A Palestinian mosque and an Israeli synagogue were damaged in separate arson attacks, police and local residents said on Wednesday, causing no casualties but stoking tensions that have flared over a contested Jerusalem shrine.
Youths entered Mghayr village in the occupied West Bank and set a fire which consumed the ground floor of the mosque before residents put it out, Mayor Faraj Na’asan told Reuters.
There has been repeated vandalism of cars and buildings in Mghayr and the village’s second mosque was partially torched two years ago, Na’asan said, blaming Israelis from nearby Jewish settlements.
Israeli ultra-nationalists say such so-called “price tag” attacks are reprisals for Palestinian violence or for any attempt by Israeli governments to curb settlement growth.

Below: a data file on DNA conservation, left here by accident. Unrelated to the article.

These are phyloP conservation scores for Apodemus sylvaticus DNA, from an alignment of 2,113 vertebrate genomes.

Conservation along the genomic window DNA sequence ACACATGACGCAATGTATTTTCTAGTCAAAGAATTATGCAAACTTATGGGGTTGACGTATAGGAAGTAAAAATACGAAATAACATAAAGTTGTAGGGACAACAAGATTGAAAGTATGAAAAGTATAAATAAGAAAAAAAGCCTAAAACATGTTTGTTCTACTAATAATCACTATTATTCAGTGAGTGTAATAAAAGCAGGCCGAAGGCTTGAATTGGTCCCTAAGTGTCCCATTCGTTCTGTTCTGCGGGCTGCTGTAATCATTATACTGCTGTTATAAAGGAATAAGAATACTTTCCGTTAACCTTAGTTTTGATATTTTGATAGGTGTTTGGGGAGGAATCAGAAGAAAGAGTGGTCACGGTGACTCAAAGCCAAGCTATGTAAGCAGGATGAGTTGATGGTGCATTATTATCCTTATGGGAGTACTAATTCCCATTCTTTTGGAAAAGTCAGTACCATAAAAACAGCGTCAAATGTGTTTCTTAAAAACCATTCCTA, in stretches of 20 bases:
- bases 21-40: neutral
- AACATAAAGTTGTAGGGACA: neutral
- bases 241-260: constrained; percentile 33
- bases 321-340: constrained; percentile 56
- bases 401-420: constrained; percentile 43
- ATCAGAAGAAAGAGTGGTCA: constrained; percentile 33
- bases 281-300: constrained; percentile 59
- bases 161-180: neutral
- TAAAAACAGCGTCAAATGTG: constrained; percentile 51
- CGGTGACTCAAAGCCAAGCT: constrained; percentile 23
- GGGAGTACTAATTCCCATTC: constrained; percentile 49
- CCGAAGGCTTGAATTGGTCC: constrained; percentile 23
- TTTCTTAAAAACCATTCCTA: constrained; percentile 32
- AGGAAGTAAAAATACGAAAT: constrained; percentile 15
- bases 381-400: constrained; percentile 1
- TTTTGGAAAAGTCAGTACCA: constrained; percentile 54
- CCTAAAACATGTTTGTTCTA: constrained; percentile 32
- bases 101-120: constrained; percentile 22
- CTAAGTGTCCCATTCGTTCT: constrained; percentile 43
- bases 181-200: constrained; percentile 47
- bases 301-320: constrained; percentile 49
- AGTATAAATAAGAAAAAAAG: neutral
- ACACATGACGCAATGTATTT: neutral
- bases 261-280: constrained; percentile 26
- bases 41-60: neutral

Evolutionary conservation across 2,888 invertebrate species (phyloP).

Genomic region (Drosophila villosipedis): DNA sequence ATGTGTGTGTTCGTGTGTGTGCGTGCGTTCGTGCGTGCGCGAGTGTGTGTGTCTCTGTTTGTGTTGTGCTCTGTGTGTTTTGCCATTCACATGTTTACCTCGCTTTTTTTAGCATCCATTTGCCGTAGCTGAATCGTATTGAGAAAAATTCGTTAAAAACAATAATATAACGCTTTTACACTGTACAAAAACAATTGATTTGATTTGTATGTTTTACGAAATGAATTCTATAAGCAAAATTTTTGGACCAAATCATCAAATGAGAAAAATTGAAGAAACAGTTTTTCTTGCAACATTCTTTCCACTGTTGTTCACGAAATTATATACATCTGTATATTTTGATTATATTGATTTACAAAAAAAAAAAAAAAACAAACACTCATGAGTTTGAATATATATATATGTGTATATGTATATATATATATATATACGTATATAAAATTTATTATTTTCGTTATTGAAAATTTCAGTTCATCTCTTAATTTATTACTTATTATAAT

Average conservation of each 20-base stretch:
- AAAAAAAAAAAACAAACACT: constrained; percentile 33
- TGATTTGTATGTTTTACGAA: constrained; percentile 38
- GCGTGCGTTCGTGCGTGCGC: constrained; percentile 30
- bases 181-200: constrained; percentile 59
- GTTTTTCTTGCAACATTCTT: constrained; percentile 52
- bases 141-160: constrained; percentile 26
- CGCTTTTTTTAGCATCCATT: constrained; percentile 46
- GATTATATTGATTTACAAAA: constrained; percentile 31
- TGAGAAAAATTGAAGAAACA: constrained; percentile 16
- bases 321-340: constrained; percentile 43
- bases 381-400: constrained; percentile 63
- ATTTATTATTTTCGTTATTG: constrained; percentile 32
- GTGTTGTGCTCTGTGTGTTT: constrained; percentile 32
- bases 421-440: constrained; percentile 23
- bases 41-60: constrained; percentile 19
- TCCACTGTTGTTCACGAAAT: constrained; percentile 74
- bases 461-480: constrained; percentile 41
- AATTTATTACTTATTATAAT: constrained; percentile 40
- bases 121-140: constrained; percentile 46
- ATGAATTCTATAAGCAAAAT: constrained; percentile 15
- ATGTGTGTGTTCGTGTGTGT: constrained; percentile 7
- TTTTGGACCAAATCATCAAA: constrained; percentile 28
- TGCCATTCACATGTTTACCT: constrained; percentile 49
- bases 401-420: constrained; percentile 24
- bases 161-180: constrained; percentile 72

The vandalism has at times also targeted Christian sites and Israeli military facilities.
The Israeli police said it had sent a forensic team and a special “nationalist-crime unit” – set up last year to counter “price tag” incidents – to Mghayr, but that angry villagers had prevented them from entering the area.
Separately, police said, unknown assailants threw a petrol bomb overnight at an ancient synagogue in Shfaram, a predominantly Muslim and Christian Arab town in northern Israel. There was small-scale damage and police were investigating.
Tension has risen between Palestinians and Israelis in recent weeks as disputes have mounted over Jewish access to one of Jerusalem’s holiest sites, revered by Muslims as Noble Sanctuary, where al-Aqsa mosque stands, and by Jews as the Temple Mount, where their biblical temples once stood.
Israeli troops shot dead a Palestinian during clashes on Tuesday in the West Bank, a day after Palestinian assailants fatally stabbed an Israeli soldier and a woman in separate attacks that raised fears of a new uprising.